I was never one of those people who had doubts or suspicions about the Warren Commission's report on the President's death. But five years after Jack died, I was having dinner with Kenny O'Donnell, who had been a Kennedy aide, and a few other people at Jimmy's Harbor Side Restaurant in Boston, and we got to talking about the assassination.
I was surprised to hear O'Donnell say that he was sure he had heard two shots that came from behind the fence.
"That's not what you told the Warren Commission," I said.
"You're right," he replied. "I told the FBI what I had heard, but they said it couldn't have happened that way and that I must have been imagining things. So I testified the way they wanted me to. I just didn't want to stir up any more pain and trouble for the family."
"I can't believe it," I said. "I wouldn't have done that in a million years. I would have told the truth."
"Tip, you have to understand. The family -- everybody wanted this thing behind them."
Dave Powers, another former Kennedy aide, was with us at dinner that night, and his recollection of the shots was the same as O'Donnell's. Kenny O'Donnell is no longer alive, but during the writing of this book I checked with Dave Powers. As they say in the news business, he stands by his story.
And so there will always be some skepticism in my mind about the cause of Jack's death. I used to think that the only people who doubted the conclusions of the Warren Commission were crackpots. Now, however, I'm not so sure.
But I'd rather focus on Jack's life. He really did have the charisma, the glamor, and the talent that has become part of his legend. He had a radiance that made people glow when they were in his company. He brought to all sectors of the American public a new feeling that they were wanted, that there was a place in America for them -- regardless of religion or race. And perhaps most important, when Jack Kennedy was President, people had trust in their government. I look forward to the day when that will once again be true.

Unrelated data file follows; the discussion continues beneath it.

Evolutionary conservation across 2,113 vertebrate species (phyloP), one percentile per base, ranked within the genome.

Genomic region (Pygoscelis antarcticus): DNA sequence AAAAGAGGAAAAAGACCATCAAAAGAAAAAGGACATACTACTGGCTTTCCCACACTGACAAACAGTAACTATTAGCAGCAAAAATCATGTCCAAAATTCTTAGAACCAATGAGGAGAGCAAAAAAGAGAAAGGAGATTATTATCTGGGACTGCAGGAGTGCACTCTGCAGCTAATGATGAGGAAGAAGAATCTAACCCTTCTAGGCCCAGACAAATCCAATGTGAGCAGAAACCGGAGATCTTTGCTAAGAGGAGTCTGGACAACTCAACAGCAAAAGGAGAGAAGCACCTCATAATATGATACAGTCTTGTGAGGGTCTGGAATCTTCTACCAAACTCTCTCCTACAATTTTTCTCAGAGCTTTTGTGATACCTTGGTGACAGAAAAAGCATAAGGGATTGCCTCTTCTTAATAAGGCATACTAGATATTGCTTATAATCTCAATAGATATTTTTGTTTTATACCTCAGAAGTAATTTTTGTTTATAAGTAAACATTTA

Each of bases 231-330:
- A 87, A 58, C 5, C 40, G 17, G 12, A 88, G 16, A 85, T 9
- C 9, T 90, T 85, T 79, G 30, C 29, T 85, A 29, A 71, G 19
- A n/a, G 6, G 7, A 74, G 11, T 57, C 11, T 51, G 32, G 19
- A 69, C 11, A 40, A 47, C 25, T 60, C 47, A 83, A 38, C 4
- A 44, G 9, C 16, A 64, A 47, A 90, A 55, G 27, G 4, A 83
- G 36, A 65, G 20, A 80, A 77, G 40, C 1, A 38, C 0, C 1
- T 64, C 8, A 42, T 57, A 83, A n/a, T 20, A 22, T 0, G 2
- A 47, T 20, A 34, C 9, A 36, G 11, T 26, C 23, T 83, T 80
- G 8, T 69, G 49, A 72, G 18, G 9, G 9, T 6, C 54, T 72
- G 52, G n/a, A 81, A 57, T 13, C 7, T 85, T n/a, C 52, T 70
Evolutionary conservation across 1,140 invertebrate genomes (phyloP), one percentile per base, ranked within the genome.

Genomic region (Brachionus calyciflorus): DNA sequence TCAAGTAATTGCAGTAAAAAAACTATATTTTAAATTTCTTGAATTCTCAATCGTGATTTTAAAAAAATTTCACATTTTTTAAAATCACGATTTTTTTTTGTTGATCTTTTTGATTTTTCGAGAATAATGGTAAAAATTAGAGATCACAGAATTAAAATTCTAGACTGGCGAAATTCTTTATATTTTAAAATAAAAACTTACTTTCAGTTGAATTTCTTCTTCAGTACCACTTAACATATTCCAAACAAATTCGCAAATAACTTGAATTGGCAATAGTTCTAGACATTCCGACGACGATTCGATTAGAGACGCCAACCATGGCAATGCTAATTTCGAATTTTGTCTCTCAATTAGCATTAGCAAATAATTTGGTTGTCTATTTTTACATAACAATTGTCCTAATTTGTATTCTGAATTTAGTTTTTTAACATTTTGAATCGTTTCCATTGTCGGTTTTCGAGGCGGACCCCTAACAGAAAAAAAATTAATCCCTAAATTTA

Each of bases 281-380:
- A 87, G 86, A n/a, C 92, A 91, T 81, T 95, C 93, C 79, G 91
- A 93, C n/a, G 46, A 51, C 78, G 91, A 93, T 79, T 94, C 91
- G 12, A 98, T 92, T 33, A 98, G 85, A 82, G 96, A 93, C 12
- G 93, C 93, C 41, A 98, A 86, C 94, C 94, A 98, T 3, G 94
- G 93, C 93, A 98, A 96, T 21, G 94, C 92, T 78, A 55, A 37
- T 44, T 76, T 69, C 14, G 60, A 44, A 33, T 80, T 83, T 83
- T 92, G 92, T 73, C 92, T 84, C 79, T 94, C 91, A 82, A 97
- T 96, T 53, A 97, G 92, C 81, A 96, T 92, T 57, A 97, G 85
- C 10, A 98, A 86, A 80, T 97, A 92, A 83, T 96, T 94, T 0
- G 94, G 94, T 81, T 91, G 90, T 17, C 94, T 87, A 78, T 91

The first time I met Jack Kennedy, I couldn't believe this skinny, pasty-looking kid was a candidate for anything.
Jack Kennedy didn't seem vigorous enough to be campaigning for Congress. He was 28 but looked younger, and he still hadn't fully recovered from his war injuries. He also looked as if he had come down with malaria. Certainly he was nothing like the hearty and extroverted types who dominated public life in Boston.
I wasn't the only one who had trouble imagining Jack Kennedy as a congressman. A few weeks later, when he formally entered the 1946 race, most of the local politicians were skeptical.
The few who took him seriously were also resentful. Here was a kid who had never run for anything in his life. He had done some newspaper work, but he had absolutely no political experience. Kennedy for Congress? It was hard not to see it as a lark. So young Jack Kennedy had thrown his diaper into the ring. Clearly, he didn't stand a chance.
But he was elected to Congress. After he moved to Washington, Jack and I saw a lot of each other. What I remember most from those days was how he just hated to be criticized.